May Holman (1893-1939) was Australia’s first female Labor parliamentarian, winning the WA state seat of Forrest in 1925 and holding it through the next four elections. After Edith Cowan, she was the second woman in Australia to be elected to parliament. Since her constituents were mostly timber workers, she worked to improve their conditions and helped introduce the Timber Industries Regulation Act 1926.
“Surely it is not too much to expect that those who are making big profits out of the industry should do something towards saving the lives of those who work for them” (WA Legislative Assembly, 19th Oct 1926)
She famously travelled throughout her electorate perched on the cow catcher of the steam train, and was also a member of the Royal Commission inquiring into Sanitation, Slum Clearance, Health and Housing Regulations. Yet she always dressed stylishly and the few photographs of her in the public domain show her wearing furs. In her youth she had been a gifted musician and organised concerts and plays. She was very feminine in appearance, as were most women of her time, but wasn’t afraid to tackle the serious social problems of the depression era.
Despite the widespread respect she earned as an advocate for workers’ and women’s rights, she was not immune from being patronised by male parliamentarians. On one occasion when replying to an interjection suggesting she might need a chaperone while inspecting papers with one of her political opponents she told the assembled members ‘In this House I am, as has been said on a previous occasion, no lady, but simply a member’ (WA Legislative Assembly, 31st August 1932).
The Adelaide Advertiser (24th July 1928), in an article on May Holman, said that “If it were only for the sake of one’s party every woman in public life should strive to look her best,” and comments on Miss Holman’s “particularly trim ankles.”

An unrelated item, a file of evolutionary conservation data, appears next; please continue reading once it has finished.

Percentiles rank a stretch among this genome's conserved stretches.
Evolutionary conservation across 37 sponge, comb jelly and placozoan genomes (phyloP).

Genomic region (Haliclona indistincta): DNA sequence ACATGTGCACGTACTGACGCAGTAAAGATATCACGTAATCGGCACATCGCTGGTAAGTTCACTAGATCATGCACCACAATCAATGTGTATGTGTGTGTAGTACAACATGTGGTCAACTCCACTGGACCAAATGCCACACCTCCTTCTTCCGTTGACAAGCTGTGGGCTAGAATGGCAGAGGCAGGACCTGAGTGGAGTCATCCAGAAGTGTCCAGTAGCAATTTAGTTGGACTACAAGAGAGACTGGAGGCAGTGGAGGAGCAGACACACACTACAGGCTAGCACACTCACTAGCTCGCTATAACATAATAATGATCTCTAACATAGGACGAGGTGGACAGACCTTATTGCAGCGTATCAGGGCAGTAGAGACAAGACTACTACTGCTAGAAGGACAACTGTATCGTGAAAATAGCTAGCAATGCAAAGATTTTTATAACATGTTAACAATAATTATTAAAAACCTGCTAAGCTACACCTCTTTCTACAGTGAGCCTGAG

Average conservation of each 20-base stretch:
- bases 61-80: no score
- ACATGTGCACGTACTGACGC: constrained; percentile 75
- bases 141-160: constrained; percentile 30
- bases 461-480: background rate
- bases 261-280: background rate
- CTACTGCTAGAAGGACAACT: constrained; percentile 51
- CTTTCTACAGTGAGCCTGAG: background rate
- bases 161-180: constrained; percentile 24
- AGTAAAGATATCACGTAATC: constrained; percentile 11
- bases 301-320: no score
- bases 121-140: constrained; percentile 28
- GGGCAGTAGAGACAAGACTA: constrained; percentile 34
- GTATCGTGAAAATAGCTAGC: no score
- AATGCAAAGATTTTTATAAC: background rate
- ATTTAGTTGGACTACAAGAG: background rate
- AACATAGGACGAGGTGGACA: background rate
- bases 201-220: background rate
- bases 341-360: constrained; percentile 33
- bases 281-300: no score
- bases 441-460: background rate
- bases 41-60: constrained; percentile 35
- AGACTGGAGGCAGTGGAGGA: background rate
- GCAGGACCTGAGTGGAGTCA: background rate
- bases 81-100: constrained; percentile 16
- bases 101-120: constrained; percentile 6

Most of the contemporary media reports on May Holman mention her ‘style’, ‘feminine’ nature and the fact that she was the only woman in the WA parliament. After her death, she received many glowing obituaries – she seems to have been genuinely respected for her political work, but could never evade the patronising references to her femininity. This may have been influenced by the fact that the only other female politician that the public had known was Edith Cowan, who was 60 years old when she was elected to the WA parliament.
Media researchers in recent years have done much more in-depth studies of the ways in which female politicians and public figures are portrayed by the press. Researcher Blair Williams of the Australian National University says that whether media coverage of former Prime Minister Julia Gillard was positive or negative, it was usually tied in some way to her gender. Whatever she did, no one could forget the fact that she was a woman and simply focus on her actions as a politician. This attitude is particularly obvious in the reporting of leadership ‘spills’. When Gillard took the Prime Ministership, she was backstabbing and treacherous. When Turnbull did the same, he simply ‘claimed’ the role.